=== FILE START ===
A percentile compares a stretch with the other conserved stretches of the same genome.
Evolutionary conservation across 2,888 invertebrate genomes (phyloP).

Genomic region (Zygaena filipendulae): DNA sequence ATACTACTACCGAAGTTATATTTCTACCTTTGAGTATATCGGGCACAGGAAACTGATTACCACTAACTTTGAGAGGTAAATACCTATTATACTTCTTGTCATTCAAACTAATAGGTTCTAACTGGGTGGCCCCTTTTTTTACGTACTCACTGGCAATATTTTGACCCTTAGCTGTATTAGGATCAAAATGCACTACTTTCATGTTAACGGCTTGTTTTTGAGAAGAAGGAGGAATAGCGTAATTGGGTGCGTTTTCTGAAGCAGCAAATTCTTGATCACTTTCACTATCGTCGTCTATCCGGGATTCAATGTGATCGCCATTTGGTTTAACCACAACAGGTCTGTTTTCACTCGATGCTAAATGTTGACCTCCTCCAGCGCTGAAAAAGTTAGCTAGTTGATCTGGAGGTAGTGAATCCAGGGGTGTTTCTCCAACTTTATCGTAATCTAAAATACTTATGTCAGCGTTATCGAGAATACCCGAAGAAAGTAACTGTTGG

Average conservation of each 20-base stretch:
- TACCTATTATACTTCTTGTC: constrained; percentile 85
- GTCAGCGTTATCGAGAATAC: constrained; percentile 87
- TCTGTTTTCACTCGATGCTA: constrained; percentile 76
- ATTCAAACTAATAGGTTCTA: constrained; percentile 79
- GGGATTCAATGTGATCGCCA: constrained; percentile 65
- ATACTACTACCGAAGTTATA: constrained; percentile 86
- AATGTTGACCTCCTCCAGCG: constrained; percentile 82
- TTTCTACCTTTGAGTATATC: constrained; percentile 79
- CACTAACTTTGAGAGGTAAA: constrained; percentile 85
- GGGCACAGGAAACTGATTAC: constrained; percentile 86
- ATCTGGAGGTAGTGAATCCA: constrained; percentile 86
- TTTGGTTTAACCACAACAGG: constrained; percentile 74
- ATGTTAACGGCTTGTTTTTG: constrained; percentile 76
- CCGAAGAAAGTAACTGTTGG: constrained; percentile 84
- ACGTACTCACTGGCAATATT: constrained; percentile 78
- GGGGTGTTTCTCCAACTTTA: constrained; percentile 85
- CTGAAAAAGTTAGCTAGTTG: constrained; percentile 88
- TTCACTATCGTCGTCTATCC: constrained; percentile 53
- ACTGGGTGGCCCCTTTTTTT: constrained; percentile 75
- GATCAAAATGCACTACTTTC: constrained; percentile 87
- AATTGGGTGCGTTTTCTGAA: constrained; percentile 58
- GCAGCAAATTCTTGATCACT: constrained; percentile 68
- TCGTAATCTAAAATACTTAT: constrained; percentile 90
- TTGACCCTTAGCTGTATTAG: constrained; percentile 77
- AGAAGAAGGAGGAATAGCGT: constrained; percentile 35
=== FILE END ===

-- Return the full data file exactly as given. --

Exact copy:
A percentile compares a stretch with the other conserved stretches of the same genome.
Evolutionary conservation across 2,888 invertebrate genomes (phyloP).

Genomic region (Zygaena filipendulae): DNA sequence ATACTACTACCGAAGTTATATTTCTACCTTTGAGTATATCGGGCACAGGAAACTGATTACCACTAACTTTGAGAGGTAAATACCTATTATACTTCTTGTCATTCAAACTAATAGGTTCTAACTGGGTGGCCCCTTTTTTTACGTACTCACTGGCAATATTTTGACCCTTAGCTGTATTAGGATCAAAATGCACTACTTTCATGTTAACGGCTTGTTTTTGAGAAGAAGGAGGAATAGCGTAATTGGGTGCGTTTTCTGAAGCAGCAAATTCTTGATCACTTTCACTATCGTCGTCTATCCGGGATTCAATGTGATCGCCATTTGGTTTAACCACAACAGGTCTGTTTTCACTCGATGCTAAATGTTGACCTCCTCCAGCGCTGAAAAAGTTAGCTAGTTGATCTGGAGGTAGTGAATCCAGGGGTGTTTCTCCAACTTTATCGTAATCTAAAATACTTATGTCAGCGTTATCGAGAATACCCGAAGAAAGTAACTGTTGG

Average conservation of each 20-base stretch:
- TACCTATTATACTTCTTGTC: constrained; percentile 85
- GTCAGCGTTATCGAGAATAC: constrained; percentile 87
- TCTGTTTTCACTCGATGCTA: constrained; percentile 76
- ATTCAAACTAATAGGTTCTA: constrained; percentile 79
- GGGATTCAATGTGATCGCCA: constrained; percentile 65
- ATACTACTACCGAAGTTATA: constrained; percentile 86
- AATGTTGACCTCCTCCAGCG: constrained; percentile 82
- TTTCTACCTTTGAGTATATC: constrained; percentile 79
- CACTAACTTTGAGAGGTAAA: constrained; percentile 85
- GGGCACAGGAAACTGATTAC: constrained; percentile 86
- ATCTGGAGGTAGTGAATCCA: constrained; percentile 86
- TTTGGTTTAACCACAACAGG: constrained; percentile 74
- ATGTTAACGGCTTGTTTTTG: constrained; percentile 76
- CCGAAGAAAGTAACTGTTGG: constrained; percentile 84
- ACGTACTCACTGGCAATATT: constrained; percentile 78
- GGGGTGTTTCTCCAACTTTA: constrained; percentile 85
- CTGAAAAAGTTAGCTAGTTG: constrained; percentile 88
- TTCACTATCGTCGTCTATCC: constrained; percentile 53
- ACTGGGTGGCCCCTTTTTTT: constrained; percentile 75
- GATCAAAATGCACTACTTTC: constrained; percentile 87
- AATTGGGTGCGTTTTCTGAA: constrained; percentile 58
- GCAGCAAATTCTTGATCACT: constrained; percentile 68
- TCGTAATCTAAAATACTTAT: constrained; percentile 90
- TTGACCCTTAGCTGTATTAG: constrained; percentile 77
- AGAAGAAGGAGGAATAGCGT: constrained; percentile 35